The Inability to Participate – Alan’s Story

Poverty is a deep complex concept – a concept that impacts many different areas of the lives of those who experience it. But it was through his personal experiences and general awareness that Alan’s understanding of what poverty entails has deepened over time. For him, poverty is the inability to participate in life as much as society enjoys.

“Poverty doesn’t come in one dimension. It doesn’t come in just in one flavour, so to speak”, Alan explained. “One can say there are certain triggers or life events, maybe certain conditions – particularly economic conditions that exist generally in society – that either improve or worsen the levels of poverty experienced by groups of people.” For Alan, poverty and financial hardship came as a result of both physical and mental ill health. As he explained, that landed him in the ‘morass’ which is the benefit system in the UK. “On the one hand, it works great. And on the other hand, it works awfully. And I experienced both aspects of that”, he shared.

For years, Alan had to survive with less than £65 per week. He also had to rely on food banks and on external funding to pay for his bills. Furthermore, he spent over a decade without any central heating, gas cooking facilities or hot water derived from that heating system. “That’s the tip of the iceberg” – he expressed – “but that was largely down to situations which have been exacerbated by living within the benefits framework and my lack of income.” As an anecdotal piece of evidence, Alan shared how big of a toll this situation took on his health: “At one instance of being very poorly, I spent over 27 days in bed. So that’s the extreme. There are obviously other instances of that, but that characterizes the complexity, but also the nature of how poverty and financial hardship affects an individual.”

Alan believes poverty has a compounding effect and does not only impact people’s health, but also their sense of wellbeing and ability to engage with the system, steering them away from the potential relief of financial hardship that might be available. Consequently, there was initially a strong reluctance from Alan to engage with the system to address those issues: “I think it’s a matter of conformity, and the wish to belong and not seen to be different in society. But it was left as my only option.”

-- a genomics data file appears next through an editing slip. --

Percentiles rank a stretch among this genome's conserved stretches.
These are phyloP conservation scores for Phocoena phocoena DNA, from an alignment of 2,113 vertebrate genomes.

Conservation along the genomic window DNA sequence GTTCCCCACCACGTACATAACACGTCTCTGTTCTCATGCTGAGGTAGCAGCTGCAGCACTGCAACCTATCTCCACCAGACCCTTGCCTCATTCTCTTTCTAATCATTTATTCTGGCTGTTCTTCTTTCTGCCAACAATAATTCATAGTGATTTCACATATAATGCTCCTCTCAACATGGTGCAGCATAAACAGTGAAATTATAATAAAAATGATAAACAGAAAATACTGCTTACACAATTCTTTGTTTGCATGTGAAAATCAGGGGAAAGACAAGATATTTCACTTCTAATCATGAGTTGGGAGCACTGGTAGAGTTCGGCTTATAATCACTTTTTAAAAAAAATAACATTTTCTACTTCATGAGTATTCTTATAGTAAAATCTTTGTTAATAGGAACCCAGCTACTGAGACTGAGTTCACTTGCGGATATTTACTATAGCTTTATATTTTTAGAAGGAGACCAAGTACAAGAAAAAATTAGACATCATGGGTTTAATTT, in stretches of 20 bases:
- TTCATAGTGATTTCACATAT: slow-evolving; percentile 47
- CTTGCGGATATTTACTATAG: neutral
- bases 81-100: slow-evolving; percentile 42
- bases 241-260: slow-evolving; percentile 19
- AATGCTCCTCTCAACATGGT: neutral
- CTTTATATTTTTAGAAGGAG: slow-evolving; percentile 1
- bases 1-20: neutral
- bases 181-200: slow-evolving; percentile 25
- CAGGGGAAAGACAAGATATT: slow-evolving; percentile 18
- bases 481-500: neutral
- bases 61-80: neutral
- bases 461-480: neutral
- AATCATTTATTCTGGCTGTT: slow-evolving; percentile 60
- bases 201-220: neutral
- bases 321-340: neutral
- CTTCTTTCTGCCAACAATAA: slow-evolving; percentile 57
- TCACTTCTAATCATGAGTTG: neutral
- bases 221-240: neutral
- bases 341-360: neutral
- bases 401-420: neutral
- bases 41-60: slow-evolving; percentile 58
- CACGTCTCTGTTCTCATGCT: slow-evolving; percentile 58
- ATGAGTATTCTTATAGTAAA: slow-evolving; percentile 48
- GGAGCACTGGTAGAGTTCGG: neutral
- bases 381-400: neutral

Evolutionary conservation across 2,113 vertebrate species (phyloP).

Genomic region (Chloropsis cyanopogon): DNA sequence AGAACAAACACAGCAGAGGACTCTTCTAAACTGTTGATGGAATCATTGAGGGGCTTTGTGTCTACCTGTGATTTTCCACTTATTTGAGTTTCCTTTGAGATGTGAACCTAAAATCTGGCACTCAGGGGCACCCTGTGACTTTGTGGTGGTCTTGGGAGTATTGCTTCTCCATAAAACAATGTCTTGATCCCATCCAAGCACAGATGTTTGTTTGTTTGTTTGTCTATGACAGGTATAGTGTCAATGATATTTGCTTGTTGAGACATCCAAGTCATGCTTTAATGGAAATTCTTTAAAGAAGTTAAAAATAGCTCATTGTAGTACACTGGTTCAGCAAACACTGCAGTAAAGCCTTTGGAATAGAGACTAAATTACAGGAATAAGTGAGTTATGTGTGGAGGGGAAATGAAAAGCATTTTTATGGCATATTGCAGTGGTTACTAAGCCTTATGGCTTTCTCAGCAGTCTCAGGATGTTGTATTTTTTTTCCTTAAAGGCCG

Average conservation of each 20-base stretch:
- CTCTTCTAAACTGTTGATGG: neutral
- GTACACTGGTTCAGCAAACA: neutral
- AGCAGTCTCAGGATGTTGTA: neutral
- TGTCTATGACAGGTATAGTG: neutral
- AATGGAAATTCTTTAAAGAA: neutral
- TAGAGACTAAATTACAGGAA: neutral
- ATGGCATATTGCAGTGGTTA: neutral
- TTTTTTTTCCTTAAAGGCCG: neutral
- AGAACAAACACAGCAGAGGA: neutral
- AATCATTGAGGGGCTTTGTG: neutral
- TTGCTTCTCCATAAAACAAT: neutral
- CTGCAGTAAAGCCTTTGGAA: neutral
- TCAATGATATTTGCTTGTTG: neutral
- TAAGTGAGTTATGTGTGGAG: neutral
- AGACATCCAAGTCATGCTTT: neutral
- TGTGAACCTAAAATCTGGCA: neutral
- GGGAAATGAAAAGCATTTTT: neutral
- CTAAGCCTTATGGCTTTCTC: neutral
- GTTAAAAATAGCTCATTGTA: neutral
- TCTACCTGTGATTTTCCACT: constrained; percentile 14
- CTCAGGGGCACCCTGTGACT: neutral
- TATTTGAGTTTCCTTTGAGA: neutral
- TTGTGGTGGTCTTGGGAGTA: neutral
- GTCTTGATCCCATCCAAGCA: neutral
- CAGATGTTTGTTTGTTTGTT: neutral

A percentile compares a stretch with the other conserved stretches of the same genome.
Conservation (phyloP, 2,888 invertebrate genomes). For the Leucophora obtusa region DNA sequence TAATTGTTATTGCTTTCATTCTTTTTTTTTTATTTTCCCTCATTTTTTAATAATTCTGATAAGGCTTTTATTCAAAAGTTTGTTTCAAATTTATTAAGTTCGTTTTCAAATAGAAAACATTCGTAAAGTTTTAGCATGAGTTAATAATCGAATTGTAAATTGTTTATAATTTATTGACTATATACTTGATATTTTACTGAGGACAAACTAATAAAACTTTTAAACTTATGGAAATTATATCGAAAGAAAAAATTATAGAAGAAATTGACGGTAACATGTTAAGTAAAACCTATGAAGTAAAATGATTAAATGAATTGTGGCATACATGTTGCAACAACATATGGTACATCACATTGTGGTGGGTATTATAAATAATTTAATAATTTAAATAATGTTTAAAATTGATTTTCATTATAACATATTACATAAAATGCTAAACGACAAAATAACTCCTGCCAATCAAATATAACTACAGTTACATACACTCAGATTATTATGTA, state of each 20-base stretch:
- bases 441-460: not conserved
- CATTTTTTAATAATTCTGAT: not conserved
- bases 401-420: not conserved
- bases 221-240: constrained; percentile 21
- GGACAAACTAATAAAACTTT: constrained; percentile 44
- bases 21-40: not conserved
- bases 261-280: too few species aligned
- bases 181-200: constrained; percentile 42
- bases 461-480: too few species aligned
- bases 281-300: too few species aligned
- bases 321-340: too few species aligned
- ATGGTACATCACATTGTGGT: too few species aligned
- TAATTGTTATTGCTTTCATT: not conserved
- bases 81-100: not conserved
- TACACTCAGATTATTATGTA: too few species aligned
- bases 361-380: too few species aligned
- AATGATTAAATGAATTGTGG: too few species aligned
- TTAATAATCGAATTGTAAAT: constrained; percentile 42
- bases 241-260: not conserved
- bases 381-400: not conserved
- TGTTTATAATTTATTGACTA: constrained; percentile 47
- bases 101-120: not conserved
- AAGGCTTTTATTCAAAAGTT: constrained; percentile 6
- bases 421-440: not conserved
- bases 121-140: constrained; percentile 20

Alan later recalled some of the services he received support from, including the Community Law Service, Citizen’s Advice, and an organization based in the Doddridge Centre.  According to Alan, these services and their assistance were crucial in alleviating the elements of poverty that he suffered, and also represent his situation in front of the Tribunal. This is because, in order to secure benefits, most of his awards had to go to tribunal: “They get less than an hour to make decisions about your life and the quality of that life. And then they make those decisions and – as my tribunals have proven – a lot of the time, a great deal of information which is relevant and pertinent, is simply ignored because there isn’t sufficient time to assess or to understand it”.

Whilst discussing the barriers in getting out of poverty Alan noted how, on one hand, the capability of an individual is sometimes inhibited by their mental or physical inability to secure full-time and part-time work. On the other hand, there are also the attitudes of those people in positions of influence – the people who can actually enact or enable measures to alleviate poverty. This is enhanced by the general acceptance (or lack thereof) from wider society that these are significant issues that do need addressing. Alan therefore concludes that poverty alleviation strategies are highly valuable not only for those who experience it, but for society as a whole: “It might be politically that you can ignore these people, because their ability to find a voice for themselves that is powerful enough to be paid attention to is weakened”. “But even though those individuals (people in positions of power) may not see direct benefit to themselves, I think it’s fairly well established – whether it’s well accepted or not is a different matter, but well established – that measures to alleviate poverty and financial hardship benefit society as a whole, not just individuals who are targeted by those measures.”